Tax Reform 2.0 adds to momentum for open MEPs

New bill eases rules around open multiple-employer plans by allowing more employers to band together to offer a common retirement plan

Sep 11, 2018 @ 2:23 pm

By Greg Iacurci

The House of Representatives is building on recent momentum to enact a popular retirement-security measure seeking to make it easier for small businesses to offer workplace savings plans.

Rep. Kevin Brady, R-Texas, chairman of the House Ways and Means Committee, introduced a trio of bills Monday known as Tax Reform 2.0, which partly aims to make permanent rate reductions for individuals and small businesses codified in last year's tax-reform law.

The Family Savings Act of 2018, one of the three bills, eases rules around open multiple-employer plans, or open MEPs. These rules would allow more employers to band together and offer a common retirement plan to employees, thereby reducing cost and administrative duties.

President Donald J. Trump signed an executive order Aug. 31 directing the Labor and Treasury Departments to consider updating rules around open MEPs.

A bipartisan piece of existing legislation, the Retirement Enhancement and Savings Act, also contains measures around open MEPs with language nearly identical to that in the Family Savings Act, experts said. RESA unanimously passed the Senate Finance Committee in 2016, and has been reintroduced in both congressional chambers.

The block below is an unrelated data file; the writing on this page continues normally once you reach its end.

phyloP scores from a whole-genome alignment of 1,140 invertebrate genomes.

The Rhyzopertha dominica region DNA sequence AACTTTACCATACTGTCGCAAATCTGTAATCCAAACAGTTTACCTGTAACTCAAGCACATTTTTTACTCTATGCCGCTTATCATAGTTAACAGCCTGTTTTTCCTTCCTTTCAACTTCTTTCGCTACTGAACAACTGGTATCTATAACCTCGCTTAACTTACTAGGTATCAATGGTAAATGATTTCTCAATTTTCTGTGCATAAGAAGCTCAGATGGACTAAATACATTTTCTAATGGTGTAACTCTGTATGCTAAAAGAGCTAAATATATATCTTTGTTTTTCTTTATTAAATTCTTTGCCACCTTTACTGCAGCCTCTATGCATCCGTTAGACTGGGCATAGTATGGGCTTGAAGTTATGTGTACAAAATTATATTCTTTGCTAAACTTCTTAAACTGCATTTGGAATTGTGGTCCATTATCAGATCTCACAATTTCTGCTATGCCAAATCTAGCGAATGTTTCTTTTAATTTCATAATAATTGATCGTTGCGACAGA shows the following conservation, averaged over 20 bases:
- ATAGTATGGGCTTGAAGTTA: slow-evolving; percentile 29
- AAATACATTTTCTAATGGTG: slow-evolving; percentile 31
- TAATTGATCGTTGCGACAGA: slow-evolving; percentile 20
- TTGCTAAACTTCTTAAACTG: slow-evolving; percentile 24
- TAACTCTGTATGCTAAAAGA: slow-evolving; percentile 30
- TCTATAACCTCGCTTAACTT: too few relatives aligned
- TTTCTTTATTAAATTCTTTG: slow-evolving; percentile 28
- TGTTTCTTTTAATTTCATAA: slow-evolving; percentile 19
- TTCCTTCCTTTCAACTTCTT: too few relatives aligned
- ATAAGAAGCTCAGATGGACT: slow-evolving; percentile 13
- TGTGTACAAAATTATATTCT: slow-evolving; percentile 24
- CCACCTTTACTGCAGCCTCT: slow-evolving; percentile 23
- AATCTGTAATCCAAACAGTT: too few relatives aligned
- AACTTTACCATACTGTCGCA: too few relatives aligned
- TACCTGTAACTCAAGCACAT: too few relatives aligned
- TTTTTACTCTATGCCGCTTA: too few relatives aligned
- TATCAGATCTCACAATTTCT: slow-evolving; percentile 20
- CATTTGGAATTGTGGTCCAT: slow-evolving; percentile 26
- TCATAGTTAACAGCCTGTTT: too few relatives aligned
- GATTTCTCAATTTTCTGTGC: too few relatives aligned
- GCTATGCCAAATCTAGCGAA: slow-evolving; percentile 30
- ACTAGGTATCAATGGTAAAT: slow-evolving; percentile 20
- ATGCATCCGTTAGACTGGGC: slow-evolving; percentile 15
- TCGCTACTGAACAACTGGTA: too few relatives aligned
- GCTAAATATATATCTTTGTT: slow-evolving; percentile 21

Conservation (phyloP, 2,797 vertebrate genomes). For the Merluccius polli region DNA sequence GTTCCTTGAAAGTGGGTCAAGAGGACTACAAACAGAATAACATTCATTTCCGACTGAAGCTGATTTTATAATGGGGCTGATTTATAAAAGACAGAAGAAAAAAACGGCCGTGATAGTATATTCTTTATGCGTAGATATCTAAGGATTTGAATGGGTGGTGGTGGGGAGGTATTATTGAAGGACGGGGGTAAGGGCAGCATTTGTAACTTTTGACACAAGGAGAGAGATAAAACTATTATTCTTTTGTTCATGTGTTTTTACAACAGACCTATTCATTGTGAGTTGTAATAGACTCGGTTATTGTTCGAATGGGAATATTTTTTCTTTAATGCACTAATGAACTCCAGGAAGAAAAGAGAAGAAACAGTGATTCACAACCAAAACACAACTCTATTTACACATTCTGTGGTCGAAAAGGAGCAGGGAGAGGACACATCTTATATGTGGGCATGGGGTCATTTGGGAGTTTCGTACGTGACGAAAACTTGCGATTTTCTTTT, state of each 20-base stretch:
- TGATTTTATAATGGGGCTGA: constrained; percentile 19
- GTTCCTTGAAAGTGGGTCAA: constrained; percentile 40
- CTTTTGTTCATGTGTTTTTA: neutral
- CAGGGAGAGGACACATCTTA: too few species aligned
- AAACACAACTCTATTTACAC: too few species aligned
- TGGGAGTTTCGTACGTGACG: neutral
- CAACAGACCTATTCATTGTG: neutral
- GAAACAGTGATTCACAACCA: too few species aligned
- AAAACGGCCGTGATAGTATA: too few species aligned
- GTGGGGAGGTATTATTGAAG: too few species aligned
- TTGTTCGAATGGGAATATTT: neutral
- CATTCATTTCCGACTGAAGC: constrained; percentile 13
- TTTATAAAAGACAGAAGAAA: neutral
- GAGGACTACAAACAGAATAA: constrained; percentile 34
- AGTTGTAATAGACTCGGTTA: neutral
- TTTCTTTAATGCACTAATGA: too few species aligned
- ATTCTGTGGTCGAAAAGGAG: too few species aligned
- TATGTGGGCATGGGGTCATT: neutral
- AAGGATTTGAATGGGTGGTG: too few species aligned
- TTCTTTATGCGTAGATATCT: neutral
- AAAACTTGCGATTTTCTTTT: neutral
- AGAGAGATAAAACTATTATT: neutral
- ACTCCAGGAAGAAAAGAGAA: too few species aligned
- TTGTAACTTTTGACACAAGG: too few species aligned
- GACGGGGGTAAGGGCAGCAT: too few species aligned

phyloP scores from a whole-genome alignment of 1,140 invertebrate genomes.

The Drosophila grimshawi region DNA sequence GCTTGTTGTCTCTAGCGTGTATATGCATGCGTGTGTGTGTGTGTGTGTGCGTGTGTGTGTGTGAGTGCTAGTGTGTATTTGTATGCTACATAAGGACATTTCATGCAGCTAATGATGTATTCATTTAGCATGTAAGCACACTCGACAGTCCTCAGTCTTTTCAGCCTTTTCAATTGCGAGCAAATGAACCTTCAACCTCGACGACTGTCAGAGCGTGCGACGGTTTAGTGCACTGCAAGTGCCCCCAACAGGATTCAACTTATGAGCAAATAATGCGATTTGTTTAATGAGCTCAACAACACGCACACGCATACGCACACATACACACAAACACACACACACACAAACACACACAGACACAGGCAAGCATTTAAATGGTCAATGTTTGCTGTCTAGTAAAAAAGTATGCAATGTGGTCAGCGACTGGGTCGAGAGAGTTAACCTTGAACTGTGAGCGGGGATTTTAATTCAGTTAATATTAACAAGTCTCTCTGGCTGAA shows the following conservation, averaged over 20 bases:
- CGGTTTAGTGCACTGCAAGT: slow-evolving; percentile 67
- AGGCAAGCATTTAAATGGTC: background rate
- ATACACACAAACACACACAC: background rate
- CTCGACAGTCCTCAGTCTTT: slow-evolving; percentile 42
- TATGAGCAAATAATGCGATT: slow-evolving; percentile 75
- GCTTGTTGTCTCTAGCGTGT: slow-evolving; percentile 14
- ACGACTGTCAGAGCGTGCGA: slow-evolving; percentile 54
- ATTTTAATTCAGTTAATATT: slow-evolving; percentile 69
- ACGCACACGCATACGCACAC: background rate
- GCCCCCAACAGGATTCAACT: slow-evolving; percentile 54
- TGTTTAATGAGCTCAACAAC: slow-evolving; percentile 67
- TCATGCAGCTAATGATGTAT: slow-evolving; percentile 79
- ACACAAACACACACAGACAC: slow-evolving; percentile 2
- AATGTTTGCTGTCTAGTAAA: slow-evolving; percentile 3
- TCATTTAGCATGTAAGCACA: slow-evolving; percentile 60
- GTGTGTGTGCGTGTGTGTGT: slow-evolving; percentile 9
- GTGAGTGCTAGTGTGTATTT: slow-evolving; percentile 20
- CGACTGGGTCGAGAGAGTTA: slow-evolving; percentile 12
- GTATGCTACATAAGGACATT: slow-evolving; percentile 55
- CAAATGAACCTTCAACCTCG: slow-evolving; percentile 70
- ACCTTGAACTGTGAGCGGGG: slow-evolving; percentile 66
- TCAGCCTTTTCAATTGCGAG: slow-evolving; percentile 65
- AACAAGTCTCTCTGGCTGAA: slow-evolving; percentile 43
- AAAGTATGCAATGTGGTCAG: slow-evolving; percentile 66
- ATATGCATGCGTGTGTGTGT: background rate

"The idea of an open MEP has long been this bipartisan thing, but there hasn't really been any fire lit under the movement," said Jake Spiegel, senior research analyst at Morningstar Inc. "I think Trump's executive order helped accomplish that. At the very least, it keeps it fresh in everyone's mind."

The Family Savings Act contains several measures that were also part of the RESA legislation, including one that would make it easier to roll a 401(k) annuity to an individual retirement account in certain circumstances.

The new bill also would provide an exception from taking required minimum distributions for people with less than $50,000 held in retirement accounts, repeal the maximum age to contribute to a traditional IRA (currently 70½), provide penalty-free 401(k) withdrawals for childbirth or adoption, and establish universal savings accounts — a Roth-like account with a contribution limit of $2,500 that investors can draw from outside of retirement.

At the same time, the Family Savings Act omits a few provisions sought by some industry stakeholders, including the Insured Retirement Institute and the American Council of Life Insurers. Both groups issued statements lamenting the lack of provisions that would encourage employers to add annuities to 401(k) plans and require illustrations of how 401(k) balances translate into lifetime-income streams — both of which were included in RESA.

Michael Hadley, partner at Davis & Harman, said he's "cautiously optimistic" about a retirement bill being signed into law by year-end. If that happens, it would likely be a combination of items from RESA and the Family Savings Act, he said.

"We're closer to a retirement bill than we've been in some time," Mr. Hadley said. "The last real bill that had a chance to become law? I can't think of anything since the Pension Protection Act of 2006. It is high time for a comprehensive retirement bill."

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